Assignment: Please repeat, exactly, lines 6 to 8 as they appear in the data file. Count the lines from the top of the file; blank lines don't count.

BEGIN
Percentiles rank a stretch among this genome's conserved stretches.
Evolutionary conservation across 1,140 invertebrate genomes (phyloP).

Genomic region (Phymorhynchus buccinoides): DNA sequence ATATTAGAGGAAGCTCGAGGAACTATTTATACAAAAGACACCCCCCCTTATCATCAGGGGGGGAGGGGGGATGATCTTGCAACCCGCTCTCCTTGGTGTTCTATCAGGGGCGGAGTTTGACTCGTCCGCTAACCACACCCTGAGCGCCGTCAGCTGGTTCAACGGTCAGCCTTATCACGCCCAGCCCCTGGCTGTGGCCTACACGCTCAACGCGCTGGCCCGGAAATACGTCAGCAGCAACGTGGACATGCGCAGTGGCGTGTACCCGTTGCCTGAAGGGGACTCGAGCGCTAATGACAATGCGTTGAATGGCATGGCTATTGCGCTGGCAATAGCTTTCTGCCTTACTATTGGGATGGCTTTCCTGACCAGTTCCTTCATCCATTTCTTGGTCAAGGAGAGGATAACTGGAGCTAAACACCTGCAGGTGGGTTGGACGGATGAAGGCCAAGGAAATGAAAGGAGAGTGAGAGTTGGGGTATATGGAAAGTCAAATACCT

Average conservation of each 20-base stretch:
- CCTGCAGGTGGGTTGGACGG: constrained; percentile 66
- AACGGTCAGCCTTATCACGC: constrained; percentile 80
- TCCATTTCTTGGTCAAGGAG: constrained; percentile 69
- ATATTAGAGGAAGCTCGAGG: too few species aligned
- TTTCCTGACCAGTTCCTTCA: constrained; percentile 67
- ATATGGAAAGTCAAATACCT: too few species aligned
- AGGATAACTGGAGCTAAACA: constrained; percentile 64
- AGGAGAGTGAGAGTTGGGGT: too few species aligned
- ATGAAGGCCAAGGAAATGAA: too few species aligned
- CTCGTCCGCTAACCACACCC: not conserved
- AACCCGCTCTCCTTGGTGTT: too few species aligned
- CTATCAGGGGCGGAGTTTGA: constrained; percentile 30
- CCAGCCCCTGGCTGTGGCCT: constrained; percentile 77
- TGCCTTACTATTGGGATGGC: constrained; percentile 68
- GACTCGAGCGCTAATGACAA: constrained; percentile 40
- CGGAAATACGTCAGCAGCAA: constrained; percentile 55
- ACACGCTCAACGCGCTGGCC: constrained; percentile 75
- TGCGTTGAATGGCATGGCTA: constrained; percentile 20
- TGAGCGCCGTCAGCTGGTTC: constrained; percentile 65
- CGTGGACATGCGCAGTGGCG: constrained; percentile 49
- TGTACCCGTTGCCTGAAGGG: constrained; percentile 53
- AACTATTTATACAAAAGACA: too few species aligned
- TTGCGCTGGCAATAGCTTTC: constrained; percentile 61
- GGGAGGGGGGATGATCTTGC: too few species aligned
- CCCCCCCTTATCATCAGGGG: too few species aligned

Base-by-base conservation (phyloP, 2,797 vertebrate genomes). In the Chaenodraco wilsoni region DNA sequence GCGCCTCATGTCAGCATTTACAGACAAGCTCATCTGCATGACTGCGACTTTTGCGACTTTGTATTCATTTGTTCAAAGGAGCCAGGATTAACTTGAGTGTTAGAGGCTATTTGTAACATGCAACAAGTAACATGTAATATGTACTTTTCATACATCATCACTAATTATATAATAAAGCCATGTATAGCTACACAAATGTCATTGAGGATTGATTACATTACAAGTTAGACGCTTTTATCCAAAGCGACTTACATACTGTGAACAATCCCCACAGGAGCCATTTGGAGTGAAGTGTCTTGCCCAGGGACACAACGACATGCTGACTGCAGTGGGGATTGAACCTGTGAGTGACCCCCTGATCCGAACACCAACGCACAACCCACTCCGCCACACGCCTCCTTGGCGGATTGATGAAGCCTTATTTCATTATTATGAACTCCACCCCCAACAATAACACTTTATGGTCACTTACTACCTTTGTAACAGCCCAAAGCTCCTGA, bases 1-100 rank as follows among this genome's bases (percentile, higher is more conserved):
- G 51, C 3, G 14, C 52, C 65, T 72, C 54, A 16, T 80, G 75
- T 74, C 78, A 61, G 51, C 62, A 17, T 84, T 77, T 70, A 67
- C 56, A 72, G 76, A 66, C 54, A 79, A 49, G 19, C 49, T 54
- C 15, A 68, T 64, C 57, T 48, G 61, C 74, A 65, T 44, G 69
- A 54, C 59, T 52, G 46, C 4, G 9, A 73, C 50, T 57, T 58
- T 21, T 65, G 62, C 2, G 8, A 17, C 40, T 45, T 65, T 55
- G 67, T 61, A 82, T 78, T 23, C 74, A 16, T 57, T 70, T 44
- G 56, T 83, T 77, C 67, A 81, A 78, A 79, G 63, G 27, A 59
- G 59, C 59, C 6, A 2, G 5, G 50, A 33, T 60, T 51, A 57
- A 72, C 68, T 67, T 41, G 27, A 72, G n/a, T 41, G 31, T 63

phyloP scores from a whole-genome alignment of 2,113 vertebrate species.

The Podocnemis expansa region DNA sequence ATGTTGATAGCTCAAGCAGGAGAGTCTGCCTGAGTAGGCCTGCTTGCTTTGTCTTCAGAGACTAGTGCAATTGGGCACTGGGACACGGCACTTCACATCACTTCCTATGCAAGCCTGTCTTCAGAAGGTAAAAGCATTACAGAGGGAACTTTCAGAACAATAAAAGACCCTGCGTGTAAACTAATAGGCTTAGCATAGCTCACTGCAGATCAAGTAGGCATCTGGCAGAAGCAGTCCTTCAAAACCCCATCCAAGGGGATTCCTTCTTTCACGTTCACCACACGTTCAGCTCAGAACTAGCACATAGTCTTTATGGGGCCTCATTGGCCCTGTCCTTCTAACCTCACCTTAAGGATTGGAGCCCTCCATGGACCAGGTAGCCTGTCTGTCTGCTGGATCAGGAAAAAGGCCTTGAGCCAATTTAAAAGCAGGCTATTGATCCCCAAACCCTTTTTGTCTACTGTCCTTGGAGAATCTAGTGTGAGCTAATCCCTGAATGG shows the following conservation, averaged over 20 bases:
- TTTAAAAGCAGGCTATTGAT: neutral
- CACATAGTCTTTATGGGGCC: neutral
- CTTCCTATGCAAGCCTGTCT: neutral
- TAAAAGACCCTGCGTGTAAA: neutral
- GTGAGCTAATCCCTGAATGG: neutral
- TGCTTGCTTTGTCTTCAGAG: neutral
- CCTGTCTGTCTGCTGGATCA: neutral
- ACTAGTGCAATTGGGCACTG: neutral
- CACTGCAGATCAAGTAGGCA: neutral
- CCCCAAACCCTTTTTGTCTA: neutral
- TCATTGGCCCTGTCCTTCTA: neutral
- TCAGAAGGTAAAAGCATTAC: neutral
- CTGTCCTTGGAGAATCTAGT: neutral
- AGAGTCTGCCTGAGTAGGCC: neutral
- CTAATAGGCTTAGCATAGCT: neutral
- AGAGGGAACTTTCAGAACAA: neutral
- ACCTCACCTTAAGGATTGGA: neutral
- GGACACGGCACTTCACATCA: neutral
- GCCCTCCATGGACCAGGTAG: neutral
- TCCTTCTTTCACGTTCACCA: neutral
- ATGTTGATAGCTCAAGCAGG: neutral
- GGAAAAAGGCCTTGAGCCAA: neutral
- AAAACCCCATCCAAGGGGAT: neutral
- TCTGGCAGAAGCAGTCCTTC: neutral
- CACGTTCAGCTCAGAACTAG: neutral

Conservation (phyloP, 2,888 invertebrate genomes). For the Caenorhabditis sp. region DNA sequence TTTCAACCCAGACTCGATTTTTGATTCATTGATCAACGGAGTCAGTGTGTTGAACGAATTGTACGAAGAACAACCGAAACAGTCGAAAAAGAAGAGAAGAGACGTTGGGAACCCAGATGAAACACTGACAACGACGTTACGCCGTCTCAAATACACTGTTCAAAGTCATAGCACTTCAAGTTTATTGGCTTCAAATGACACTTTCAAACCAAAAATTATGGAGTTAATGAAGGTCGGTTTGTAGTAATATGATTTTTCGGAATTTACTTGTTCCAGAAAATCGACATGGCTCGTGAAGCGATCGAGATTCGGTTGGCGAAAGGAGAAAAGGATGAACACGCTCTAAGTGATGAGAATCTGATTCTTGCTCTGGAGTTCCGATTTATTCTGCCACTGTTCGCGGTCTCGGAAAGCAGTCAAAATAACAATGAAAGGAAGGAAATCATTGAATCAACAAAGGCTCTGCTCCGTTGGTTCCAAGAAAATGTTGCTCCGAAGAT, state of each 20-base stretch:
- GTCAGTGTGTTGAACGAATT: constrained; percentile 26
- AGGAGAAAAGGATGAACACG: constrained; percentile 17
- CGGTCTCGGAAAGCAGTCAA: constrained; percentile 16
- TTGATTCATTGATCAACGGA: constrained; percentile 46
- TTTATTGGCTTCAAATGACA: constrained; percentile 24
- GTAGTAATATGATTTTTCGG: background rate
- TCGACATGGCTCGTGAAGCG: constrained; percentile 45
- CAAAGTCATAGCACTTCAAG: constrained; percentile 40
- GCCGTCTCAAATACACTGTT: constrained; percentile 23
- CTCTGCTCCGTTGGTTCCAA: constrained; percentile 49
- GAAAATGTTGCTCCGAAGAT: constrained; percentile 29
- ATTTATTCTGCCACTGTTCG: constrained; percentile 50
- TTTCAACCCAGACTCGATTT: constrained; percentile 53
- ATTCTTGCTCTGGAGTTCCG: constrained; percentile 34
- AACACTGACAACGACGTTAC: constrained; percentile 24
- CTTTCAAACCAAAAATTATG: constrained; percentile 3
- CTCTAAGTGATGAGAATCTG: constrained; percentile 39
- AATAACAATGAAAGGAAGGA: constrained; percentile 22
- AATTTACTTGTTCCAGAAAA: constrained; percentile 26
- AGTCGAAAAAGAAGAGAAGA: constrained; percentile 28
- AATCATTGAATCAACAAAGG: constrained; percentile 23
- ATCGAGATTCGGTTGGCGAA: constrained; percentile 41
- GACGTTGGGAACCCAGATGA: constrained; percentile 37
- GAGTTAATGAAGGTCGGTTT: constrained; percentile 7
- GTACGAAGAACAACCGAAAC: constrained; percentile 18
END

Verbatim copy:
- AACGGTCAGCCTTATCACGC: constrained; percentile 80
- TCCATTTCTTGGTCAAGGAG: constrained; percentile 69
- ATATTAGAGGAAGCTCGAGG: too few species aligned